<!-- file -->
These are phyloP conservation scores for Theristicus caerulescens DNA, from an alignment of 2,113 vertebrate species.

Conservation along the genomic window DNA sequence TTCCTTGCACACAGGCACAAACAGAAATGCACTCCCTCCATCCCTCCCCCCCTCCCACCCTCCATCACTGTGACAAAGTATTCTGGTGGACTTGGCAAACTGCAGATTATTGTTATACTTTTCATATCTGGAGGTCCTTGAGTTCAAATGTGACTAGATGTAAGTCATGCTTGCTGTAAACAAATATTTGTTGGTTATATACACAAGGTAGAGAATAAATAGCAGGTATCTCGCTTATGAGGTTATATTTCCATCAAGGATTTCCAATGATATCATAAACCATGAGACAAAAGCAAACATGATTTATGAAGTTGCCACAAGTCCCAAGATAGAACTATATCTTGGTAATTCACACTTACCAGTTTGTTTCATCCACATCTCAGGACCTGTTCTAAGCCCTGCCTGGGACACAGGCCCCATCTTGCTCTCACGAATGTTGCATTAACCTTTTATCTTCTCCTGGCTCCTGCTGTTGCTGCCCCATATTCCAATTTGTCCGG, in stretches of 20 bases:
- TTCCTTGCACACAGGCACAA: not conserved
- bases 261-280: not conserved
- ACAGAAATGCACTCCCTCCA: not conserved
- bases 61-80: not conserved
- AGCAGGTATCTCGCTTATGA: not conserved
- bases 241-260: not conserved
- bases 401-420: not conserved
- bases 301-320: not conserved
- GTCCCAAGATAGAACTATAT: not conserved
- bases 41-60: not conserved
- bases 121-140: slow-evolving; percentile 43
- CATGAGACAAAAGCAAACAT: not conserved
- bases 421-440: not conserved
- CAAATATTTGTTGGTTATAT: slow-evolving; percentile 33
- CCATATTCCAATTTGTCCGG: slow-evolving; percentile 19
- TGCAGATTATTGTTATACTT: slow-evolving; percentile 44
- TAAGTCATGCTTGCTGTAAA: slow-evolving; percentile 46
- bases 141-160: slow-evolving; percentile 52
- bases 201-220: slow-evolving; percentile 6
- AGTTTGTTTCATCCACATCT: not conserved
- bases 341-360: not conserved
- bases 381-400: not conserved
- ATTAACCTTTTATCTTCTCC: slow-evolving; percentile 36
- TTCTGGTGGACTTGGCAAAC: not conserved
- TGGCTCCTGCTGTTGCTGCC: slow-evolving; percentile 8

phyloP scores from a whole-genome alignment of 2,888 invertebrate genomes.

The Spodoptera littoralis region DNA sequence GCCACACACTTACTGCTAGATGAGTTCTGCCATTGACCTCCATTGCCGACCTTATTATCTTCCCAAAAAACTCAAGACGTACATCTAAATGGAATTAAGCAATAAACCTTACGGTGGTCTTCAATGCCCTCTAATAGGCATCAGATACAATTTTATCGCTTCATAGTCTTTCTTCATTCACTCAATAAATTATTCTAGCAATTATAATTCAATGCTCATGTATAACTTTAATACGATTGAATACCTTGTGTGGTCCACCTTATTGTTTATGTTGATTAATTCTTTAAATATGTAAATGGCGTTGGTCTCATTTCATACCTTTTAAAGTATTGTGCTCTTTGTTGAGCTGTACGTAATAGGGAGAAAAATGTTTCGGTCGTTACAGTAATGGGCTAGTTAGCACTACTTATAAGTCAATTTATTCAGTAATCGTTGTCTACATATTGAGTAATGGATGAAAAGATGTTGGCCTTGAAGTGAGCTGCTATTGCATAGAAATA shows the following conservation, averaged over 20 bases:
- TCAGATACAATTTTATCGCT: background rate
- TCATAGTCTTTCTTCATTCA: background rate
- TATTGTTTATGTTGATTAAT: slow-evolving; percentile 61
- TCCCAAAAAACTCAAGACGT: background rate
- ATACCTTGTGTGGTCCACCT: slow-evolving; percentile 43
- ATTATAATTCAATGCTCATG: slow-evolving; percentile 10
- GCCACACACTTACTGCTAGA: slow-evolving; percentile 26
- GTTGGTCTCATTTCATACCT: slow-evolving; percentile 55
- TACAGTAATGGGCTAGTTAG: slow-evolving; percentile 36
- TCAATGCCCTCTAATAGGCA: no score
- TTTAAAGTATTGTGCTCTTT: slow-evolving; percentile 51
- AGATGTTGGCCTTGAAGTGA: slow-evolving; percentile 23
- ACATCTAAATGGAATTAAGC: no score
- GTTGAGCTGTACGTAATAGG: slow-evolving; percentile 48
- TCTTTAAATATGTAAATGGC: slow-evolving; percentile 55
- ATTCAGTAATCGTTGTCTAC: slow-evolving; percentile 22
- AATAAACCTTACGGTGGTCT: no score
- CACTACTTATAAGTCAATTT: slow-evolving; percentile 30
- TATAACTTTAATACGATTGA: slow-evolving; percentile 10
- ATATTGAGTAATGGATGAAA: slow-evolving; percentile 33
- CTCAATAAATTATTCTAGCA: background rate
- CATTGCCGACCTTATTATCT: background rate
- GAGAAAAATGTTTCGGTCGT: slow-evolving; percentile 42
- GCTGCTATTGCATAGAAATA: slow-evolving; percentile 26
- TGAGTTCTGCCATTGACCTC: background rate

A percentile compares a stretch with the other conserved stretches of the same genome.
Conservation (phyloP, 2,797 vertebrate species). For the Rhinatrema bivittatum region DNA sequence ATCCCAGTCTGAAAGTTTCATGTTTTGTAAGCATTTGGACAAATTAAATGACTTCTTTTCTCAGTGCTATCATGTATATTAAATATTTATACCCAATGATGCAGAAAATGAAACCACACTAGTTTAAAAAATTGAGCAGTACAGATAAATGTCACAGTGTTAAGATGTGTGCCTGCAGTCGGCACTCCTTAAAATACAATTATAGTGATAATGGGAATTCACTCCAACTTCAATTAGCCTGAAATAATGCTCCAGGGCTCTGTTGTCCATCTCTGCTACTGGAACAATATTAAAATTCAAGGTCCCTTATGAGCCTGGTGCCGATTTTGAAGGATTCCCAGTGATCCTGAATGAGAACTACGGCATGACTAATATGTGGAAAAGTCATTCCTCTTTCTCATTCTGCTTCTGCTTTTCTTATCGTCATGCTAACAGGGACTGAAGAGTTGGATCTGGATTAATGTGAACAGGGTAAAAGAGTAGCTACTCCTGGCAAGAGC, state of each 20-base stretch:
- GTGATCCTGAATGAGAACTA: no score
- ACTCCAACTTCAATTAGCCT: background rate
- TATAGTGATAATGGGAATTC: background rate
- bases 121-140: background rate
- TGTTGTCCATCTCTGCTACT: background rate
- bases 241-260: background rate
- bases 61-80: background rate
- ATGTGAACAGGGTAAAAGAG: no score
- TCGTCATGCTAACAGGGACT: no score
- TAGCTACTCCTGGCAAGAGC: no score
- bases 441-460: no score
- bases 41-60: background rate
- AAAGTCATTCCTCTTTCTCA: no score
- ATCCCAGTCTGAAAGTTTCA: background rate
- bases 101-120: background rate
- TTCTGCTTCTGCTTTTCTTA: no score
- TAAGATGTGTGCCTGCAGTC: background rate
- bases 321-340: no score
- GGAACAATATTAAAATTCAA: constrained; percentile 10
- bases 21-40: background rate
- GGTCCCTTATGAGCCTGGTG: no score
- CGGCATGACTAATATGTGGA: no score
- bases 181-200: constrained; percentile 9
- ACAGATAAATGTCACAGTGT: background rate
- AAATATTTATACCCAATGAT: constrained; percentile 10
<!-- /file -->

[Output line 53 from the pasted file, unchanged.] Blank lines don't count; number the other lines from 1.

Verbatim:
- GCTGCTATTGCATAGAAATA: slow-evolving; percentile 26